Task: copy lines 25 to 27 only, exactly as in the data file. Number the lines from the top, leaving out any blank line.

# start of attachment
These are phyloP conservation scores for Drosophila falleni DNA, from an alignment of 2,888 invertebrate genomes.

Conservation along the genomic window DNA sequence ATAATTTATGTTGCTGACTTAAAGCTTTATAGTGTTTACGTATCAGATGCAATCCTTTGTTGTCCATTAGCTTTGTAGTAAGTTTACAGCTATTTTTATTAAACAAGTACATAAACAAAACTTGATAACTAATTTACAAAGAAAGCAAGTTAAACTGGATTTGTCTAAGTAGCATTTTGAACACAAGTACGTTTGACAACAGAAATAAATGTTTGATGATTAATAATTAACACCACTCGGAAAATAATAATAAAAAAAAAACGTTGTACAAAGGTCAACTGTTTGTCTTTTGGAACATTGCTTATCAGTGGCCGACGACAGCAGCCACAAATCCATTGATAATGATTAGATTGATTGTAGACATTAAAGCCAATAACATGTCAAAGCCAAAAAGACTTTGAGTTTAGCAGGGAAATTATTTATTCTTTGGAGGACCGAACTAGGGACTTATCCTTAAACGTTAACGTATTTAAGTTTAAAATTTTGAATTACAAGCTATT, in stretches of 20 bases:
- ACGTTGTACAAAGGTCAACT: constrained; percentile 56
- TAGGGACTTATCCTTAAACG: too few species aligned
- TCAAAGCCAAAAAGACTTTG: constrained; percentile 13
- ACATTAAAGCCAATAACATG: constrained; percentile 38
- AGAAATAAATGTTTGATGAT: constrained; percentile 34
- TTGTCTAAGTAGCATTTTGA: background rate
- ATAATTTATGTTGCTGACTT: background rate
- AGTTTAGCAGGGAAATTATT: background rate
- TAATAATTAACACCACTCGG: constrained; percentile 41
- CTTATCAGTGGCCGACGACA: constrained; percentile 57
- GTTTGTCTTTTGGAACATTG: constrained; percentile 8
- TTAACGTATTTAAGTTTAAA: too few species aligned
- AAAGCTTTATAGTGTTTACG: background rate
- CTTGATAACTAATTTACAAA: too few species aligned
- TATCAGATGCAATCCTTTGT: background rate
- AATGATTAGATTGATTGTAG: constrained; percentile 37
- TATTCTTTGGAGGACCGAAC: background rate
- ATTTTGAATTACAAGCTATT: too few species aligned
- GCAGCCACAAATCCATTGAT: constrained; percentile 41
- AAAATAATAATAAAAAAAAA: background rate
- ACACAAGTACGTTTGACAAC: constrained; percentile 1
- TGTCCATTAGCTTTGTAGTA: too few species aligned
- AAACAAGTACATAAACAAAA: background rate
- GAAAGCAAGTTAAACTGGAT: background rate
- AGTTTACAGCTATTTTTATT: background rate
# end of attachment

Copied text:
- AAACAAGTACATAAACAAAA: background rate
- GAAAGCAAGTTAAACTGGAT: background rate
- AGTTTACAGCTATTTTTATT: background rate